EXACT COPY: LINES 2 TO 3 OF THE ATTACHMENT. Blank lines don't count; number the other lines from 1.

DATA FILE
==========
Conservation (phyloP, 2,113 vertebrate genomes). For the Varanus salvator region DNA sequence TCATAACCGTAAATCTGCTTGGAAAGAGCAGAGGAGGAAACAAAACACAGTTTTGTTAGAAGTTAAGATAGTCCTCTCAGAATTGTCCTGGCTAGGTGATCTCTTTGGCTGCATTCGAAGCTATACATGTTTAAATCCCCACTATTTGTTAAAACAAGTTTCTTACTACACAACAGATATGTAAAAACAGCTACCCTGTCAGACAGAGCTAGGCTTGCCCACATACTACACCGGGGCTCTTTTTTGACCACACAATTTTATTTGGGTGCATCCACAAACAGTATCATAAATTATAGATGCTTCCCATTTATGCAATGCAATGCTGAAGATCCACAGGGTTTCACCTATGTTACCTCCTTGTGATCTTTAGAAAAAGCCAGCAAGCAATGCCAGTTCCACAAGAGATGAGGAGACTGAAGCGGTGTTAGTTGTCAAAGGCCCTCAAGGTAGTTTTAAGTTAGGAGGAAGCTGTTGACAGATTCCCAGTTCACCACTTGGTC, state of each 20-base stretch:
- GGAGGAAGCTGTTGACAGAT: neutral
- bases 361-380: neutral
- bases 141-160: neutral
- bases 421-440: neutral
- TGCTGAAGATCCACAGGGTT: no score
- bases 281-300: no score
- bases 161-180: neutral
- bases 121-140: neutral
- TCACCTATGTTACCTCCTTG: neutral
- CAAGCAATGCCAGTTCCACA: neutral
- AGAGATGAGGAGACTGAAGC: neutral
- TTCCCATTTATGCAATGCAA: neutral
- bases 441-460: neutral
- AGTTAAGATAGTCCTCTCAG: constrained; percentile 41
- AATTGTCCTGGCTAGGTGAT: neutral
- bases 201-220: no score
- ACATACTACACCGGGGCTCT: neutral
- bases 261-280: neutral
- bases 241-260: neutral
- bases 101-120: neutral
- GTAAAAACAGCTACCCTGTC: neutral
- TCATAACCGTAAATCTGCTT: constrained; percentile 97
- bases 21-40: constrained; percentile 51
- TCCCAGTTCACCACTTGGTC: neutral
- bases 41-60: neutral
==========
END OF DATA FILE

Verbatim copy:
- GGAGGAAGCTGTTGACAGAT: neutral
- bases 361-380: neutral